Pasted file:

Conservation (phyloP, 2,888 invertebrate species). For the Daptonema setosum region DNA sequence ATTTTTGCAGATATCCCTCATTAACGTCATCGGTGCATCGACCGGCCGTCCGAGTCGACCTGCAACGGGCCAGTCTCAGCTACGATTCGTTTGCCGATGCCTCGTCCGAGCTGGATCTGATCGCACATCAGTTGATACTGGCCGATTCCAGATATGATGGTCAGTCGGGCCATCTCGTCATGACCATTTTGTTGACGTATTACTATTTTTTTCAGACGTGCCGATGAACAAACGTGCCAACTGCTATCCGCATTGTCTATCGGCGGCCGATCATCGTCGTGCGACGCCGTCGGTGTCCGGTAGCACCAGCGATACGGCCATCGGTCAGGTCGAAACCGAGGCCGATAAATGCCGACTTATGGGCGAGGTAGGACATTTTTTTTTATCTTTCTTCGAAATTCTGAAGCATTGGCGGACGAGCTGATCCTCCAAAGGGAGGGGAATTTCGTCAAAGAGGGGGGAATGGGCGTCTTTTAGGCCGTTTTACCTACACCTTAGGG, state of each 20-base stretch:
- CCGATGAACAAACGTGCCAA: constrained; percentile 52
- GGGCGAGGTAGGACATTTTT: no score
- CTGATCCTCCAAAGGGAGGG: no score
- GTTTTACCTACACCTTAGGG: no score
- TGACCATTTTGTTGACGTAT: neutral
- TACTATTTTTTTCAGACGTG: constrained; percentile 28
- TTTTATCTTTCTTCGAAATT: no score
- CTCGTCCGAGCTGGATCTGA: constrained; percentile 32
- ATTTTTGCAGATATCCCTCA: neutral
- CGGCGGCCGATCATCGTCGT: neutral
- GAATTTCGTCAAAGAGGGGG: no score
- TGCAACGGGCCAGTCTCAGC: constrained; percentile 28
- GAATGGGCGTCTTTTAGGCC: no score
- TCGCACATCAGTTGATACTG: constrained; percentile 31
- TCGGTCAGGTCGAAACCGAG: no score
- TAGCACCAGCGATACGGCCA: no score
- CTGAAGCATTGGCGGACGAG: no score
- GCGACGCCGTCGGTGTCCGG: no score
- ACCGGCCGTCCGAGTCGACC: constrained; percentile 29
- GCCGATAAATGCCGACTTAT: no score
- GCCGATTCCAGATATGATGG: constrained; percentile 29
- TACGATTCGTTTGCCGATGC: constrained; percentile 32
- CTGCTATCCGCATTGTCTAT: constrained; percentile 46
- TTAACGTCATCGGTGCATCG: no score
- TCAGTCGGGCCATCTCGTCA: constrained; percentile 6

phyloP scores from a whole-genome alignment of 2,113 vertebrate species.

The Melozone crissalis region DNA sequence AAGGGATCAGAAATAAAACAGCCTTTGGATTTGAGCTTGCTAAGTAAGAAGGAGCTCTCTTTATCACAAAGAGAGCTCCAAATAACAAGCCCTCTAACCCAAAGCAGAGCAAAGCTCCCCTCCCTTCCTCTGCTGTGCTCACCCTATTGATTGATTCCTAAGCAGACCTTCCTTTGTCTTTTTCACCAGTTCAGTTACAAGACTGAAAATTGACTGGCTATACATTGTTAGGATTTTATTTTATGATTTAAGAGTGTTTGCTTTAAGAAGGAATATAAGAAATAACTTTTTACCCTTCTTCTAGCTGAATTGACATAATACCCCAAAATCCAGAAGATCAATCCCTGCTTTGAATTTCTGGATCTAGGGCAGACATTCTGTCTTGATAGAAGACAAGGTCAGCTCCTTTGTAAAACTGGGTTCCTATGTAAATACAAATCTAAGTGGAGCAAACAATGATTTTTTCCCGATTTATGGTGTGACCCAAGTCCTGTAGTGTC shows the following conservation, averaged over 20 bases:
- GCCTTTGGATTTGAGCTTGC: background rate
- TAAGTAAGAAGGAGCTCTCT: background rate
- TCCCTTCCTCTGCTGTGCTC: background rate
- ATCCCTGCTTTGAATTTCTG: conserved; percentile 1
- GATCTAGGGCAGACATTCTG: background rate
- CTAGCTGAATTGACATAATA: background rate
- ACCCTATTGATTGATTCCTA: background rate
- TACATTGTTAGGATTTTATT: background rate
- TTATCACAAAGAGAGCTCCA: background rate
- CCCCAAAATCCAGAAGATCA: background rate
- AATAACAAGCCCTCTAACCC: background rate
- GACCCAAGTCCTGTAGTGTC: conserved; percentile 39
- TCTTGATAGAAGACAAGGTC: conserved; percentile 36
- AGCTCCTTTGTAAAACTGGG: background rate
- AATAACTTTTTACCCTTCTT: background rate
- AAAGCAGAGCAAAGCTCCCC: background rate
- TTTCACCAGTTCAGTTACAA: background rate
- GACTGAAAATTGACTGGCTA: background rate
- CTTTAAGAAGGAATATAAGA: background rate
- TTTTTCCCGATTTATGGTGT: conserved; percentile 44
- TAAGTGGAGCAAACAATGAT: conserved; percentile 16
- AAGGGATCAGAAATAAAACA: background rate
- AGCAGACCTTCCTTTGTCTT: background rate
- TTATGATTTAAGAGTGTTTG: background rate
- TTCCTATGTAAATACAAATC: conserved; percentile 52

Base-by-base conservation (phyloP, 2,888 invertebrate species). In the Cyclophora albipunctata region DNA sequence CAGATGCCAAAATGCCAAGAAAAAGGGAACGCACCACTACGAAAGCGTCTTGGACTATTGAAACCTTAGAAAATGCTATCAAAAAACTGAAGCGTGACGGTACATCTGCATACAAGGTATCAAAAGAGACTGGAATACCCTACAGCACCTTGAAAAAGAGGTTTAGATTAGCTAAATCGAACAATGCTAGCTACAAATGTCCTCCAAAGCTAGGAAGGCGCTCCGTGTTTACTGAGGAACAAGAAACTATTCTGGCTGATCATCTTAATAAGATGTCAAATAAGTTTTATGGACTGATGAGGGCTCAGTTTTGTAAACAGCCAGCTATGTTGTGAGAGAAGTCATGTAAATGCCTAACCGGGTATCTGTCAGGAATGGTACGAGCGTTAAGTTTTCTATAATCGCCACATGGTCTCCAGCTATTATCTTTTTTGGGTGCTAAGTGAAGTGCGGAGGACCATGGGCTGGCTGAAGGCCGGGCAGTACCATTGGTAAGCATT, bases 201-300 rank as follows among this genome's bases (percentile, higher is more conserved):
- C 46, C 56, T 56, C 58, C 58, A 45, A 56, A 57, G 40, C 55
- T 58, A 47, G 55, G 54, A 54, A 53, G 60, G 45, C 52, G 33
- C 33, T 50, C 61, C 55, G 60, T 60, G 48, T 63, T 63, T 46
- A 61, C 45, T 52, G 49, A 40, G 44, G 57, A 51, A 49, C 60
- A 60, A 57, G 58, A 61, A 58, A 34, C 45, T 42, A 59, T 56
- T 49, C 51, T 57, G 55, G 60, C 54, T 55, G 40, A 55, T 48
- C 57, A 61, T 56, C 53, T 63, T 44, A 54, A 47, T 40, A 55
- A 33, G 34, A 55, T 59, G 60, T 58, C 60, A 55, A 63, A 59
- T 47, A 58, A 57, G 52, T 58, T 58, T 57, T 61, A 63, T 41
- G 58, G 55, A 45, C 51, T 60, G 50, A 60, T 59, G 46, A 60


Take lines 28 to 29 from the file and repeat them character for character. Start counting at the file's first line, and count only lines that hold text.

The Melozone crissalis region DNA sequence AAGGGATCAGAAATAAAACAGCCTTTGGATTTGAGCTTGCTAAGTAAGAAGGAGCTCTCTTTATCACAAAGAGAGCTCCAAATAACAAGCCCTCTAACCCAAAGCAGAGCAAAGCTCCCCTCCCTTCCTCTGCTGTGCTCACCCTATTGATTGATTCCTAAGCAGACCTTCCTTTGTCTTTTTCACCAGTTCAGTTACAAGACTGAAAATTGACTGGCTATACATTGTTAGGATTTTATTTTATGATTTAAGAGTGTTTGCTTTAAGAAGGAATATAAGAAATAACTTTTTACCCTTCTTCTAGCTGAATTGACATAATACCCCAAAATCCAGAAGATCAATCCCTGCTTTGAATTTCTGGATCTAGGGCAGACATTCTGTCTTGATAGAAGACAAGGTCAGCTCCTTTGTAAAACTGGGTTCCTATGTAAATACAAATCTAAGTGGAGCAAACAATGATTTTTTCCCGATTTATGGTGTGACCCAAGTCCTGTAGTGTC shows the following conservation, averaged over 20 bases:
- GCCTTTGGATTTGAGCTTGC: background rate